The second influence is more complex. You will note in my ‘loss prevention as a trojan horse’ article that I can see insurers ultimately using IoT devices to strengthen their handling of warranties and endorsements. Consumers may not want to trade their data for premium discounts, but they are unlikely to actually be offered those discounts in the first place. Instead, there’s more than a hint here of insurers positioning themselves away from being ‘a loss paying business’ and more towards a ‘loss prevention service’. In other words, there will be less insurance on offer and more devices in its place. The latter will determine if the former is offered. So, devices will become gate keepers to the market for cover.
The Emerging Tragedy
The emerging tragedy for insurance is that many insurers have based their digital strategy upon the premise of proximity. In other words, ‘what data can we get that takes us closer and closer to the consumer?’ Not surprisingly, this heightens consumers’ feelings of uncertainty and vulnerability.
A few insurers have gone the other way and based their digital strategy upon the premise of intimacy. In other words, ‘what can we do to make the consumer want to come closer and closer to us?’ The difference of course is trust.
If the Policygenius survey is truly reflective of consumer sentiment on this issue, and I believe it is, then the sector needs to weigh up the implications it has for the investments of time and money they’ve put into digital strategies premised upon data harvesting devices. They need to think carefully about their partnerships, this time with a more critical and independent eye.
Some will of course question just how reliable the Policygenius survey is, and whether it reflects the concerns of UK or European consumers. It’s a valid question best answered with the survey published in 2020 by the Association of British Insurers, into consumer attitudes to insurance and data. What the ABI found was that consumers here in the UK view ‘insurers and data’ through a “double lens of mistrust”. To quote from the report…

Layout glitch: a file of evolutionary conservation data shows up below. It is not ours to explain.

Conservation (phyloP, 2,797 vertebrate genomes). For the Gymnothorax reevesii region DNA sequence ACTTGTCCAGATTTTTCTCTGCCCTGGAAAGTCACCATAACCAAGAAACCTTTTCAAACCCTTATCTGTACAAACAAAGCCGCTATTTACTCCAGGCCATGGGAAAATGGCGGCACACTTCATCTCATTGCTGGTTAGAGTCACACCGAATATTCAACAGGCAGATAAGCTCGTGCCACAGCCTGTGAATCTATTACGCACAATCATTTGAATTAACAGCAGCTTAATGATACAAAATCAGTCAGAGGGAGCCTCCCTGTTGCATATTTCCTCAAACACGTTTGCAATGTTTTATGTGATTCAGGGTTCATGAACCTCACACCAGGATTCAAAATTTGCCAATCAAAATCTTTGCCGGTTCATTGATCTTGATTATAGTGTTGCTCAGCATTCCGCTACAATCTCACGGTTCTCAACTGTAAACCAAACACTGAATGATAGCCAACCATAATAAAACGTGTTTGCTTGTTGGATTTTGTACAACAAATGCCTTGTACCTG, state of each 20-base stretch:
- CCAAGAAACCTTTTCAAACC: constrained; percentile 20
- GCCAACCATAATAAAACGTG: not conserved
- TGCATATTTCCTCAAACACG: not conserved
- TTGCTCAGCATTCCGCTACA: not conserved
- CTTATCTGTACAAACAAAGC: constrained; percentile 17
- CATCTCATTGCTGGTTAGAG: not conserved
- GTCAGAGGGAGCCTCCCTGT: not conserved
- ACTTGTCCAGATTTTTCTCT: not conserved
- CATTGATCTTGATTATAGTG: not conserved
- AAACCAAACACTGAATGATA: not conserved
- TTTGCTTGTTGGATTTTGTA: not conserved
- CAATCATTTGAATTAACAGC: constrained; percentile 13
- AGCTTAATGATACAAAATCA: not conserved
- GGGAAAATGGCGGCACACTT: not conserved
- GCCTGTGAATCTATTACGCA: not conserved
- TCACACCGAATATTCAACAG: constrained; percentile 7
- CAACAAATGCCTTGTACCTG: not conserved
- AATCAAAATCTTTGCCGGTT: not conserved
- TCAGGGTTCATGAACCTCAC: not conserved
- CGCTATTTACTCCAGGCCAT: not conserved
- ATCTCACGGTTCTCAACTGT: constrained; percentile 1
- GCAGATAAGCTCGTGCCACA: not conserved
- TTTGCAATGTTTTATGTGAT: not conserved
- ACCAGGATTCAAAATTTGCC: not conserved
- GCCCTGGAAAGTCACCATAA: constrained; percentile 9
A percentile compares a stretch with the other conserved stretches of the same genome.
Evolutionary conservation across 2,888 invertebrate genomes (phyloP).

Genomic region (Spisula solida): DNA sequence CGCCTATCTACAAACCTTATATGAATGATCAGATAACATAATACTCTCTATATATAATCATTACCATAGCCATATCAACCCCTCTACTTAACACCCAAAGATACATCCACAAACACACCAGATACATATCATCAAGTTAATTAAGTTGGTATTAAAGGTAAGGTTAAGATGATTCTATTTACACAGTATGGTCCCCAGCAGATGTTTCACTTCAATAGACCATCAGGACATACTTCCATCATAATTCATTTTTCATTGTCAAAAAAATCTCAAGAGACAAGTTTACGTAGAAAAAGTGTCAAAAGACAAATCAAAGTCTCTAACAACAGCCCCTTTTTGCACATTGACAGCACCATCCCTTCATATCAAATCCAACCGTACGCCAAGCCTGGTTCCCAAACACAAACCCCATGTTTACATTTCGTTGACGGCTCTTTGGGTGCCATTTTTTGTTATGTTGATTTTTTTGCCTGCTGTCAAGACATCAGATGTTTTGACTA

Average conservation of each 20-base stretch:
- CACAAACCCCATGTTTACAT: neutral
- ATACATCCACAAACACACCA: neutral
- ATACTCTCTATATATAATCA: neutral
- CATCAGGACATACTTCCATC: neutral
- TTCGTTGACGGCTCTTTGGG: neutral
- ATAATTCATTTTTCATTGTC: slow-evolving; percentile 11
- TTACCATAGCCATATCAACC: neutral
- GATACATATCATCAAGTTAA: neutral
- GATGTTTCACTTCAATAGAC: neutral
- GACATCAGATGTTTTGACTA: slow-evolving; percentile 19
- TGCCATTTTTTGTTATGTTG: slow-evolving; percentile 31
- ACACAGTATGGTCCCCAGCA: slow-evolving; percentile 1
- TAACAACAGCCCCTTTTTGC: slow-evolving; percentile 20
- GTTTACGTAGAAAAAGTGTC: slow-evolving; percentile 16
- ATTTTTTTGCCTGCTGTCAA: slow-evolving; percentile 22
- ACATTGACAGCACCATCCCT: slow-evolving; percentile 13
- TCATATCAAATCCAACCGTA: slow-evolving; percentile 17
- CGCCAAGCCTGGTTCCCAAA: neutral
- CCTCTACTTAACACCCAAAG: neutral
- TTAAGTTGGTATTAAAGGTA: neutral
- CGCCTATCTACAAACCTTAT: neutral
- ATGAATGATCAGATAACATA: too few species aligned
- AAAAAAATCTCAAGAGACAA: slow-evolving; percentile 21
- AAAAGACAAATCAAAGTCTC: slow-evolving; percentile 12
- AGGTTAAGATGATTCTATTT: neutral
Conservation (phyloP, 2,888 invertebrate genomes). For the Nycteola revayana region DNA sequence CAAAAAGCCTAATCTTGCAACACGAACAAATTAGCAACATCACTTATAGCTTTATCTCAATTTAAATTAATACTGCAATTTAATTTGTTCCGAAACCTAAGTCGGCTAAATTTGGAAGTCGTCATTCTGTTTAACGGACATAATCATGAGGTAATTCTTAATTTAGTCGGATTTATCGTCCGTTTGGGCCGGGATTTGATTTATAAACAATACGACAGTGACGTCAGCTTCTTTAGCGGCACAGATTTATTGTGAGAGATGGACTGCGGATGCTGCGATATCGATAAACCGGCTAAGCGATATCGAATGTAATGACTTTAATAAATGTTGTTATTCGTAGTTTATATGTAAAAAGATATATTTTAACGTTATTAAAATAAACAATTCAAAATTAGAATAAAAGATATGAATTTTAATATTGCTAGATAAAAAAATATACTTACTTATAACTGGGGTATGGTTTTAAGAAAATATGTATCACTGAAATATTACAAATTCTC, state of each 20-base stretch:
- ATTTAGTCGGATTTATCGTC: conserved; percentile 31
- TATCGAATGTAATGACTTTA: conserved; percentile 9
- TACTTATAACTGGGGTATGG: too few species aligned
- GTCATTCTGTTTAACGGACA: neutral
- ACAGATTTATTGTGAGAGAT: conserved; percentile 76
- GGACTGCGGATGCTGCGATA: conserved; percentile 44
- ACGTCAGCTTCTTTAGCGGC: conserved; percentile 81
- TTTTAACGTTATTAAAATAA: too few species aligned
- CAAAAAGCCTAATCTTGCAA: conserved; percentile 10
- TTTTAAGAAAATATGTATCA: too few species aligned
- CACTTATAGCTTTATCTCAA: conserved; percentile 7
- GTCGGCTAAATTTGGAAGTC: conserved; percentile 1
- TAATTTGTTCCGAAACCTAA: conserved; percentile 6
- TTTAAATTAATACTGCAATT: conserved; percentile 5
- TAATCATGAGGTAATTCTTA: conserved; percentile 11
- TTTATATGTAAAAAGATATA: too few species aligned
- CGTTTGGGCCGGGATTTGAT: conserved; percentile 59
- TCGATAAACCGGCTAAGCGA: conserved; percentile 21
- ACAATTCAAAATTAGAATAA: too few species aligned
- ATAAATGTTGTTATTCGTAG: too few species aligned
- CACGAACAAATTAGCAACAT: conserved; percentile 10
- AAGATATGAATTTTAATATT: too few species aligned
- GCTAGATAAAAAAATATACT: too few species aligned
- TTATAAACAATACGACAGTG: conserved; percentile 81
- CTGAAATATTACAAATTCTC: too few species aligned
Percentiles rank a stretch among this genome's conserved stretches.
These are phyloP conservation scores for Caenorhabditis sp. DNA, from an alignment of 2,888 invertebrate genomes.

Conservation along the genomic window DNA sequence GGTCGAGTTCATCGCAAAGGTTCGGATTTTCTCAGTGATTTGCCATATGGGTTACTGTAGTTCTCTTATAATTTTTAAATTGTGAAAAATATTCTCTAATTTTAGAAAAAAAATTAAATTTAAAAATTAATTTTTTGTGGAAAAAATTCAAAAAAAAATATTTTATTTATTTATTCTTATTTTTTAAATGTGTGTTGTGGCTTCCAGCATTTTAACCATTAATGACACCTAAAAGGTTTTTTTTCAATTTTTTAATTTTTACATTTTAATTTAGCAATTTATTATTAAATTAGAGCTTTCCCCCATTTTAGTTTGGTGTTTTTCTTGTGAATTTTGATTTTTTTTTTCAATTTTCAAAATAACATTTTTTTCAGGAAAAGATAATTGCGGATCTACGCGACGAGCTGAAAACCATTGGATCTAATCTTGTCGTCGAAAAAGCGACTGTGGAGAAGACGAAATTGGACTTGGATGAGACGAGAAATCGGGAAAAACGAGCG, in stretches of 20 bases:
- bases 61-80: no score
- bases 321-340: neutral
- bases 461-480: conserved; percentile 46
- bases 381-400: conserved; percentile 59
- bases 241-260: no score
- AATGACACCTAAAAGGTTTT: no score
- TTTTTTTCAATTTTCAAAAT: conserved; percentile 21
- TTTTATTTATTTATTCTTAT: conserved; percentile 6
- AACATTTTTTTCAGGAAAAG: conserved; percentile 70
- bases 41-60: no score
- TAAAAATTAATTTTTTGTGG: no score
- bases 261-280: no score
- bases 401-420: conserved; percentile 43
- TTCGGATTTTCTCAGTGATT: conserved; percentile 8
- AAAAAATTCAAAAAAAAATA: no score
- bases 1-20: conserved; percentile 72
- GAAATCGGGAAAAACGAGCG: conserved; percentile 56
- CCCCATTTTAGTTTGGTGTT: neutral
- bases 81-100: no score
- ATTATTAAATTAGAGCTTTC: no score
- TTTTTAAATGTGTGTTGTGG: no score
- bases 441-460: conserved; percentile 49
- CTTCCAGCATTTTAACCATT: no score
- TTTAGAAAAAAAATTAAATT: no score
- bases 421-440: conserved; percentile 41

“…consumers are primed to feel particularly cautious and sceptical when it comes to their data in the context of insurance (or vice versa). It also means that they are more likely to interpret new developments in relation to their data as designed to work in the industry’s best interests (for example as a means of increasing prices and profits) rather than their own.”
That’s painful reading for many insurers, and why I felt the term ‘the emerging tragedy’ was apt for the above part of this article.
I would be more than surprised if insurers who have adopted the proximity style of digital strategy were to change course overnight. What I would recommend they do however is to really scale up their radar on consumer sentiment around the gathering and use of data, in order to learn the scope and depth of the gap between what they are doing and what consumers want. And by ‘what consumers want’, I mean what consumers say for themselves about their concerns and hopes, not what people say consumers are saying. Listen to the source and learn from them.
I should end with an important caveat to how insurers go about scaling up their radar on consumer sentiment. There’s a risk in how that engagement is designed. All too often, such engagement ends up seeking the answers from consumers that the firm wants them to give. For example, ‘would you like to get a discount by doing this’ doesn’t identify whether the consumer actually wants to do ‘this’. I use an ethical dialogue assessment tool for judging just how much an engagement is actually about listening. After all, listening is the most important of all ethical skills.